Presidential Scholars Theses (1990 – 2006)

Awards/Availabilty

Open Access Presidential Scholars Thesis

First Advisor

Andrew Gilpin

Abstract

There are many types of social cognition which may affect one's health insurance cost-benefit analysis. Similarly, many situational variables could influence the desirability of condition inclusion. The present study examines the effect of cost and condition type (physical or psychological) upon health insurance decision-making. In addition, the effects of Perceived Health Competence, Health Locus of Control, Belief in a Just World, and religious orientation on willingness to insure are examined. Results indicate that, of these variables, the biggest predictor of insurance desirability is the PHLC, or belief in ''powerful others" in determining one's health state. In addition, the type of condition has implications for attributions of societal responsibility for treatment of the condition. Implications and directions for future research are discussed.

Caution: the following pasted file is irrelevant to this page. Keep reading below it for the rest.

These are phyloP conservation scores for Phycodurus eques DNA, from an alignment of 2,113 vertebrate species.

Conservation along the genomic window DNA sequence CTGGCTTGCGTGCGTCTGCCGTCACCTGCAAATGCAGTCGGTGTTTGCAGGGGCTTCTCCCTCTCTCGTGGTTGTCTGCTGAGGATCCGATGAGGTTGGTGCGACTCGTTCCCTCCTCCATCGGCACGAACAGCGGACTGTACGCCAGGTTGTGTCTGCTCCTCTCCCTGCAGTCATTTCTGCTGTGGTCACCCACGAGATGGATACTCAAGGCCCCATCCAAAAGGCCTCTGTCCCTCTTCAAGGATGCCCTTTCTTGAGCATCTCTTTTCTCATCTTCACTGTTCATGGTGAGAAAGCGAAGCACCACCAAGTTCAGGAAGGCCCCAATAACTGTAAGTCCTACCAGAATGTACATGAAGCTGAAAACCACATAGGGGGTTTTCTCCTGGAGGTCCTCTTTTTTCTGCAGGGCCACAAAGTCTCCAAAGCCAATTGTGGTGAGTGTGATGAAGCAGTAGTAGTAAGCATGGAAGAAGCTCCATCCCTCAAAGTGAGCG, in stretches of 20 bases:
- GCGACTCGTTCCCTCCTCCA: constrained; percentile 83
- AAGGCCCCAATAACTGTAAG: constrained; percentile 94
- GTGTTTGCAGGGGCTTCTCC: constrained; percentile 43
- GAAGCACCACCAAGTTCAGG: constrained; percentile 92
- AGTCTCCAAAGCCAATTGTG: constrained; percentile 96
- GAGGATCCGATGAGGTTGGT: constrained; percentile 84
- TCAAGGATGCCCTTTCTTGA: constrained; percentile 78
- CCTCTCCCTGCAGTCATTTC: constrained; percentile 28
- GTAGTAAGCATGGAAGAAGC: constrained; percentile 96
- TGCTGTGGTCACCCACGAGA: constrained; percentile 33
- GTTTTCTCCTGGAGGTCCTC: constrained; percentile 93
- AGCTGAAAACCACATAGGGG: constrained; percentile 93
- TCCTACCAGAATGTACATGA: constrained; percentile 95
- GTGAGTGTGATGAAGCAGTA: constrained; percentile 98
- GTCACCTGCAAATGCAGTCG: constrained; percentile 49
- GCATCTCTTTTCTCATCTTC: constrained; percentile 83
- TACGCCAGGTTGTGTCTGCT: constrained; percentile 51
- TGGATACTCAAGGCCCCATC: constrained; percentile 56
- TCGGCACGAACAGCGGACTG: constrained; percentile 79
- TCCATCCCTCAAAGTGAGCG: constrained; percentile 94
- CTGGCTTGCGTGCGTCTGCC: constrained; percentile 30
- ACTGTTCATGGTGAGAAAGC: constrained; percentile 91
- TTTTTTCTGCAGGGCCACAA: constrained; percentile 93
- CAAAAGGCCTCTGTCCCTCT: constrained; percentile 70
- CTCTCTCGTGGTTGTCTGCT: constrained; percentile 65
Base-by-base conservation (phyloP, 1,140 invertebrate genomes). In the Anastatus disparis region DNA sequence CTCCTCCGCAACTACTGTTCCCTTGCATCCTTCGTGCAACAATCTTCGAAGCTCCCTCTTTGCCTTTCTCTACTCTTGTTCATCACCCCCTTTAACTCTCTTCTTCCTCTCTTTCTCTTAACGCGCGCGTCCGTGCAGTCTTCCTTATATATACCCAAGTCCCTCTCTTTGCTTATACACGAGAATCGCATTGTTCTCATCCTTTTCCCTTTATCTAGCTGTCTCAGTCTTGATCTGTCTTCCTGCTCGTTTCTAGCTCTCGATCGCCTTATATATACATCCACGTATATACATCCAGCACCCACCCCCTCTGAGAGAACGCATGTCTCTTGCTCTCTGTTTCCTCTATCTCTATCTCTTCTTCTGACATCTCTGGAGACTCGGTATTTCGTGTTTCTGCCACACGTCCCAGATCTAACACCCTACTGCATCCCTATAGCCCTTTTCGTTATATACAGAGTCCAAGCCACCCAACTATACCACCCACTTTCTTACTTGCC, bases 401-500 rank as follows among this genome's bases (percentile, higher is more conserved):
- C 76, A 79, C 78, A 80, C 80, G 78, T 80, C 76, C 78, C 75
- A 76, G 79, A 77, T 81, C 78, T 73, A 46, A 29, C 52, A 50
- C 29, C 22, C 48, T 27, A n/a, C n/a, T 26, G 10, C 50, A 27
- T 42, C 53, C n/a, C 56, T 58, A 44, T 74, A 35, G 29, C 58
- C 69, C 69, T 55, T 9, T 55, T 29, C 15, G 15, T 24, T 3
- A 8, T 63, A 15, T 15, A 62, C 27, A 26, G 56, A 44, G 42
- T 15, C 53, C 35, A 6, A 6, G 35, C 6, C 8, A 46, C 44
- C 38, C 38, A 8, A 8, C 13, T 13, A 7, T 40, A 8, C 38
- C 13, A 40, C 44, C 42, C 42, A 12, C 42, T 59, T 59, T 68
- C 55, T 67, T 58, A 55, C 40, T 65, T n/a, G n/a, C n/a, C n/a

Date of Award

1995

Department

Department of Psychology

Presidential Scholar Designation

A paper submitted in partial fulfillment of the requirements for the designation Presidential Scholar

Comments

If you are the rightful copyright holder of this Presidential Scholars thesis and wish to have it removed from the Open Access Collection, please submit an email request to scholarworks@uni.edu. Include your name and clearly identify the thesis by full title and author as shown on the work.

Date Original

1995

Object Description

1 PDF file (36 pages)

Date Digital

4-9-2018

Copyright

©1995 - S. Christian Wheeler

Type

document

Language

EN

File Format

application_pdf

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